WATERTOWN — Inside their cafe space in the Franklin Building on Public Square, Tarot Cafe co-owners Seth Hill, 31, and Sexton Reece, 24, spent the evening of June 19 hanging new shelves against a bright green wall. The wall had just been painted, symbolizing the couple’s new business venture.
Rows of shelves are dotted with jars of all shapes and sizes, which will soon hold different varieties of herbs, teas, tinctures and other remedies to help locals with simple ailments as Tarot Cafe transitions from a cafe into an apothecary, or pharmacy.
Mr. Hill and Mr. Reece, who have been together for four years, have the COVID-19 pandemic to thank for their business’s transformation. The pandemic forced them to get creative with ways to make money digitally as a result of Gov. Andrew M. Cuomo’s New York State on PAUSE order, which closed all nonessential businesses for three months. The couple’s cafe, which serves various teas and espresso “potions,” turned to curbside pickup, like many other eateries across the north country. But that wasn’t going to cut it.
The move to become an apothecary, which they plan to call The Magik Apothecary, helps cement Mr. Hill’s original vision for the cafe of “providing healthy alternative herbs with a witchy vibe,” he said. But while the business’s growth has come naturally over the last few months, the transition itself was rough for Mr. Hill and Mr. Reece.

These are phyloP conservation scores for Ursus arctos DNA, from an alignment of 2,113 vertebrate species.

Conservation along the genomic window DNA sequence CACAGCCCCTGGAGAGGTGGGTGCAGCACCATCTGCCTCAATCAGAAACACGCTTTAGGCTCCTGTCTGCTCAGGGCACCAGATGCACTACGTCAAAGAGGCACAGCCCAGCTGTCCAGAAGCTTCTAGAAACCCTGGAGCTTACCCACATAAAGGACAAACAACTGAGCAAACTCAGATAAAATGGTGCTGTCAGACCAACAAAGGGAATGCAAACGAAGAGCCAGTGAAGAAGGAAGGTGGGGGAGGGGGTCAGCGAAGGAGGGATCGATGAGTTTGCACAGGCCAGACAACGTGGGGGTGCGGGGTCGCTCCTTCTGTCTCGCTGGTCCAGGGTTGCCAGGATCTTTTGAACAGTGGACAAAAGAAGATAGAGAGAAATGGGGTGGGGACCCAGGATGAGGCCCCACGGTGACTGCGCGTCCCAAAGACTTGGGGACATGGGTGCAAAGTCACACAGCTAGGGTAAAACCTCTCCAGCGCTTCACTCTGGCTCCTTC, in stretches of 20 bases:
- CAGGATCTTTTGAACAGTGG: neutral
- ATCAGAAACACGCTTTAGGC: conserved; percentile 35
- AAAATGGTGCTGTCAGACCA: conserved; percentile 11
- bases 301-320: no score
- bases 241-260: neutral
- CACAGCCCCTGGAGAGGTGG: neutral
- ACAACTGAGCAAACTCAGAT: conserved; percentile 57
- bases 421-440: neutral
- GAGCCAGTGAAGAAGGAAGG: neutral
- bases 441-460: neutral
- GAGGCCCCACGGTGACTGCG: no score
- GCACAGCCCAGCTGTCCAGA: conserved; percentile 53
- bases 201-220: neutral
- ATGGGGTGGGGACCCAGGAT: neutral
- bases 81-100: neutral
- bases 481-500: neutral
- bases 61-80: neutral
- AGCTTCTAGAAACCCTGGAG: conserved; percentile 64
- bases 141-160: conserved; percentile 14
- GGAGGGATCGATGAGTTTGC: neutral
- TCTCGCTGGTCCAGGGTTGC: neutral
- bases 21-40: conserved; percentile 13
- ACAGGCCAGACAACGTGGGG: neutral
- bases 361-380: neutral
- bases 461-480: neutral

“Once the cafe had to be shut down, it gave us some time to just really reflect on the cafe and the business altogether,” Mr. Reece said.
The couple would have to harness their online audience to keep business afloat.
“No one really knew what was going to happen,” Mr. Reece added. “Getting through the lockdown and everything was scary, but we somehow adapted with it...reaching out to an online audience was definitely something we had in mind. The coronavirus kind of just pushed us in that direction. So it was kind of a good thing.”
Mr. Hill, who also goes by Psychic Seth, began doing more online psychic readings worldwide through his wide reach on social media, while Mr. Reece started doing virtual drag shows under his stage name, Berri Wild. To make a profit, the couple would take song requests during the shows, making sure viewers had constant access to their PayPal information in order to complete transactions. Streamed via Facebook Live throughout April, Mr. Reece said he never expected he would be dancing in his living room on a Saturday night for an official show.
“It was crazy,” he said. “More so unreal, because I haven’t done anything like that before.”
Mr. Reece said he thought maybe a few people would buy a song during the first show, but said the couple ended up bringing in more than $300 during one show.
Enhancing their online presence allowed them to renovate the cafe, considering there was no target date for reopening at the time. Mr. Hill and Mr. Reece still knew that the experience of customers lingering in spaces such as restaurants or cafes would never be the same.
The two got to thinking about ways they could help improve the health of the community within their realm of expertise while diverting from the cafe.